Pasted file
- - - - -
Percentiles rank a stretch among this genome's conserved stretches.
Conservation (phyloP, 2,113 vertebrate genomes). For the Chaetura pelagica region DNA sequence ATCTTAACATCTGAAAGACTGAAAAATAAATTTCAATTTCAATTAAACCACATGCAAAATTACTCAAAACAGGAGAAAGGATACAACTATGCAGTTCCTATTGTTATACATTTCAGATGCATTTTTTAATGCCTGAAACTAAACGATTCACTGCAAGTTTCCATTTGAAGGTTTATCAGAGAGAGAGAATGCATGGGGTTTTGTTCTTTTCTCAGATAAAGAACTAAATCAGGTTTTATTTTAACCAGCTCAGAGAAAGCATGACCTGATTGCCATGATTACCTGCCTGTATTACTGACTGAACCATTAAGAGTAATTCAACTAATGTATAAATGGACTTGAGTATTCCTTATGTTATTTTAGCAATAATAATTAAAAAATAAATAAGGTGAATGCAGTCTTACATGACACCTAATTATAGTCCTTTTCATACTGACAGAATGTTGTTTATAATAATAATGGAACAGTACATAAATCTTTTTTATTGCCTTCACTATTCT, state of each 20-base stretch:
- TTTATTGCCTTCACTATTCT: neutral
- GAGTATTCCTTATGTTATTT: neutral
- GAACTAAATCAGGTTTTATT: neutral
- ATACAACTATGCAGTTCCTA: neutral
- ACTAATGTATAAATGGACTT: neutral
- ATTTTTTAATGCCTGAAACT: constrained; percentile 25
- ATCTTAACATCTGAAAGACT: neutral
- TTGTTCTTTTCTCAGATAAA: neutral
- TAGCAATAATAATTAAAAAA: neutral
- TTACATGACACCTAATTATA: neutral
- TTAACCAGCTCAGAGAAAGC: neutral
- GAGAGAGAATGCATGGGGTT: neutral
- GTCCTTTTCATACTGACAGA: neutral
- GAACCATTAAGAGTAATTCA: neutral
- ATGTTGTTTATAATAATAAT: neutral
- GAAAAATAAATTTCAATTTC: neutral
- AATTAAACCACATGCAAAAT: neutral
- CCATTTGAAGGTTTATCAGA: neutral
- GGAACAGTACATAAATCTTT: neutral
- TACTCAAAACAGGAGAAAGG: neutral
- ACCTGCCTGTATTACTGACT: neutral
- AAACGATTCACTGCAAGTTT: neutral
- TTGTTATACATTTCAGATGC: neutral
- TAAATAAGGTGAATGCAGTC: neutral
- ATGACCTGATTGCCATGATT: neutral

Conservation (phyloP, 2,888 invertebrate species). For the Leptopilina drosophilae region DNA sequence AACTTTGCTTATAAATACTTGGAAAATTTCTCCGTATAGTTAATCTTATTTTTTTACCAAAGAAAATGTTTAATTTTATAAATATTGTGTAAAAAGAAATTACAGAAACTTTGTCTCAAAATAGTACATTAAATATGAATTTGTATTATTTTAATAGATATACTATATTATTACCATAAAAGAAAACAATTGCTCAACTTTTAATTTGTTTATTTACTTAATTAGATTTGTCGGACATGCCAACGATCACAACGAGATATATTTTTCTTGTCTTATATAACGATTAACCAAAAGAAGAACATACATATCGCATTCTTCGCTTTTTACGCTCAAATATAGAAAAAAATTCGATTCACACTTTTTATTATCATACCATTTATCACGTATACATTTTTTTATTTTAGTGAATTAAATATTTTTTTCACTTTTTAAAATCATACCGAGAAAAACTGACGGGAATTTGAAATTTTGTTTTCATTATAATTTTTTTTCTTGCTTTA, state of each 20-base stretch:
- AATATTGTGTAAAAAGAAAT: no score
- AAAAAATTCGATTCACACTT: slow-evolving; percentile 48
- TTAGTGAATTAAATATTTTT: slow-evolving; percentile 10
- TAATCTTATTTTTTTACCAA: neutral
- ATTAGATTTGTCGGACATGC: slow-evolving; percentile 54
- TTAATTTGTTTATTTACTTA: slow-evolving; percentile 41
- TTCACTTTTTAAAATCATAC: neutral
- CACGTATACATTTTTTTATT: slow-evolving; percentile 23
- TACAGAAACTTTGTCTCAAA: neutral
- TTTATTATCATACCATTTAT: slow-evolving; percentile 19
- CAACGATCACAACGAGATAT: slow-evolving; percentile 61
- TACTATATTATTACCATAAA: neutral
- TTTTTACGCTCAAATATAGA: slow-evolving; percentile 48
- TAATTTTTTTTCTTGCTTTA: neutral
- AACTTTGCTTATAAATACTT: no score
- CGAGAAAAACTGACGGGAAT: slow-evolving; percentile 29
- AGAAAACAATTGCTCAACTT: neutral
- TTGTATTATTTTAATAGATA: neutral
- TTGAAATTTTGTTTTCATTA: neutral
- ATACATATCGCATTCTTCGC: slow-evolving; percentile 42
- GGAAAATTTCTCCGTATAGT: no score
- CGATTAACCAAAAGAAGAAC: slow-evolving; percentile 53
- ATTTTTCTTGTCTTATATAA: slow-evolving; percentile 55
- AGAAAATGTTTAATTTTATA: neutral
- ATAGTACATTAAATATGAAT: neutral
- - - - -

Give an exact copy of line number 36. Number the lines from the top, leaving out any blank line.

- CACGTATACATTTTTTTATT: slow-evolving; percentile 23